You don’t have to back up everything about every container, but it’s important to back up configurations for running and managing them in case of disaster.
Yes, your container infrastructure needs some type of backup. Kubernetes and Docker will not magically build themselves after a disaster. As discussed in a separate article, you don’t need to back up the running state of each container, but you will need to back up the configuration used to run and manage your containers.
Here’s a quick reminder of what you’ll need to back up.
Configuration and desired-state information
- The Dockerfiles used to build your images and all versions of those files
- The images created from the Dockerfile and used to run each container
- Kubernetes etcd & other – K8s databases that info on cluster state
- Deployments – YAML files describing each deployment
Persistent data created or changed by containers
- Persistent volumes
Docker containers are run from images, and images are built from Dockerfiles. A proper Docker configuration would first use some kind of repository such as GitHub as a version-control system for all Dockerfiles. Do not create ad hoc containers using ad hoc images built from ad hoc Dockerfiles. All Dockerfiles should be stored in a repository that allows you to pull historical versions of that Dockerfile should there be a problem with the current build.
You should also have some kind of repository where you store the YAML files associated with each K8s deployment. These are text files that can benefit from a version-control system.
These repositories then need to be backed up. One of the most popular repositories is GitHub, which offers a number of ways to back up your repository. There are a variety of scripts using the provided APIs to download a current backup of your repository. There are also third-party commercial tools you can use to backup GitHub or whatever repository you are using.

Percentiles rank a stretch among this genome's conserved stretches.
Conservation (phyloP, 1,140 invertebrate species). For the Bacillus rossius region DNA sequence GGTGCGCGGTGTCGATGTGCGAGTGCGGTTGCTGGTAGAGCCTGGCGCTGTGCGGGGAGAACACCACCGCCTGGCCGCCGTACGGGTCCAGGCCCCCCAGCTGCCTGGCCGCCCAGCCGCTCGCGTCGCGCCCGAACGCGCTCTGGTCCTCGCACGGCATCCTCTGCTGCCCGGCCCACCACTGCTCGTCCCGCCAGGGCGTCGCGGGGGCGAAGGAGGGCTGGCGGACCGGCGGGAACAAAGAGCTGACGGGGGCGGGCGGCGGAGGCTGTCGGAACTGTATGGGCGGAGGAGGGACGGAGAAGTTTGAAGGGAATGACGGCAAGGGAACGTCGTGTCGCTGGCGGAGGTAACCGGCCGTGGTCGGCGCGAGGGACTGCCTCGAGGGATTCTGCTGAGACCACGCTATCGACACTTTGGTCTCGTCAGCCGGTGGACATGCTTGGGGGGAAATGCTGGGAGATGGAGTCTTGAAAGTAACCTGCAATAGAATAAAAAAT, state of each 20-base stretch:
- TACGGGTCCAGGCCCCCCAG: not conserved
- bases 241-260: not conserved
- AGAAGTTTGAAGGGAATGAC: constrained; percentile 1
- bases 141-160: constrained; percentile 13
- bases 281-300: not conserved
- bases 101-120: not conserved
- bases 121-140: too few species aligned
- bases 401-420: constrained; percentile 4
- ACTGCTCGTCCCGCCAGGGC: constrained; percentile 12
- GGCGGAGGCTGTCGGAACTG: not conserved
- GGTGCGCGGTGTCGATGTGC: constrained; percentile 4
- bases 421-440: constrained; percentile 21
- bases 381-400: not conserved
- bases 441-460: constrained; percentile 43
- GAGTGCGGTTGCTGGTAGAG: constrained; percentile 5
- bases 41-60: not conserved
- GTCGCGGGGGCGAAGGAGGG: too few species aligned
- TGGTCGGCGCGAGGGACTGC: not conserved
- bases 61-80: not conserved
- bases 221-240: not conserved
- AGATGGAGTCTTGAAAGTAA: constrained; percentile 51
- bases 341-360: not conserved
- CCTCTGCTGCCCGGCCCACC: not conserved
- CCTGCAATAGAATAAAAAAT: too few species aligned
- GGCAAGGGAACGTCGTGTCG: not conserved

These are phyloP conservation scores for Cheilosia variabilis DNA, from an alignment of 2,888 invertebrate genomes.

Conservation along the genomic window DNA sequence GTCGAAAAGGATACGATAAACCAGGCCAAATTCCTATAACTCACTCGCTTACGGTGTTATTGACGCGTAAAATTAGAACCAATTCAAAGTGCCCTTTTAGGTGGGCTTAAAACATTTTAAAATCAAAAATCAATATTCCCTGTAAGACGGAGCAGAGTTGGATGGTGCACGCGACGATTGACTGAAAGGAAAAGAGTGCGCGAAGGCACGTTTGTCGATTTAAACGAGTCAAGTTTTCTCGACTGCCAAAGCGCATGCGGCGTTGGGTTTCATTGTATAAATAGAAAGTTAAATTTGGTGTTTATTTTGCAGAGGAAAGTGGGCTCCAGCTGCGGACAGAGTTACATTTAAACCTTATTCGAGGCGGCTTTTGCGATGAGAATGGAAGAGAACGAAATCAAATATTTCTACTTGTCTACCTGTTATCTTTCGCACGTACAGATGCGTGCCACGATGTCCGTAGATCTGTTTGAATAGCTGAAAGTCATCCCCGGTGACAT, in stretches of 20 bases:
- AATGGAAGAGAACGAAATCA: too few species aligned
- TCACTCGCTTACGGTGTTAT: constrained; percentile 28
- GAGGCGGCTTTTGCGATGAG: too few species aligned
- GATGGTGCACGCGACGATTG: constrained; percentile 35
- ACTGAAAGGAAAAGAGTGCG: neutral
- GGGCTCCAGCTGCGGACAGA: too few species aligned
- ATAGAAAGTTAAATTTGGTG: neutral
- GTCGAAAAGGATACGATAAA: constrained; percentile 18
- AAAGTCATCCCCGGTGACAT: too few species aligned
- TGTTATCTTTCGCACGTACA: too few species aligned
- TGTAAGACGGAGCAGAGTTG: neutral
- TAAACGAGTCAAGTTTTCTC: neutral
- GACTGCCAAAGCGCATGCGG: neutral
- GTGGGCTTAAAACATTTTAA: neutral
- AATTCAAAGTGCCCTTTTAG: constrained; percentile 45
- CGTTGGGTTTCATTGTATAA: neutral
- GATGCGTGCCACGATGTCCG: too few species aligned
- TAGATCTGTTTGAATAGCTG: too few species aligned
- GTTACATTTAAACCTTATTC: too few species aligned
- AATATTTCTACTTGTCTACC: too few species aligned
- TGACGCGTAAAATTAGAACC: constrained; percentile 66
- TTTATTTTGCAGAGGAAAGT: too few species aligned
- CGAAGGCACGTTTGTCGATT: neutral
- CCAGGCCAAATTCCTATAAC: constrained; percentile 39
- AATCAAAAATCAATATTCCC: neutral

If you haven’t follow the advice above and have running containers based on images that you no longer have the Dockerfiles for, you can use the docker image history command or a tool such as dfimage to create a Dockerfile from your current images. Put those Dockerfiles in a repository and start backing it up! But, honestly, don’t get in this situation. Always store and back up the Dockerfiles and YAML files used to create your environment.
The current images used to run your containers should also be stored in a repository. (Of course, if you’re running Docker images in Kubernetes, you’re already doing that.) You can use a private repo such as a Docker registry, or a public repo like Dockerhub. Cloud providers can also provide you a private repo to store your images. The contents of that repo should then be backed up. A simple Google search such as “Dockerhub backup” can yield a surprising number of options.
If you do not have the current image used to run your containers, you can create one using the docker commit command. You can then create a Dockerfile from that image using docker image history or the tool dfimage.
The Kubernetes etcd database is very important and should be backed up using the etcdctl snapshot save db command. This will create the file snapshot.db in the current directory. That file should then be backed up to external storage.
If you are using commercial backup software, you can easily trigger the etcdctl snapshot save command before taking a backup of the directory where the snapshot.db will be created. That’s one way you can integrate this backup into your commercial backup environment. Take a look at this recovery documentation.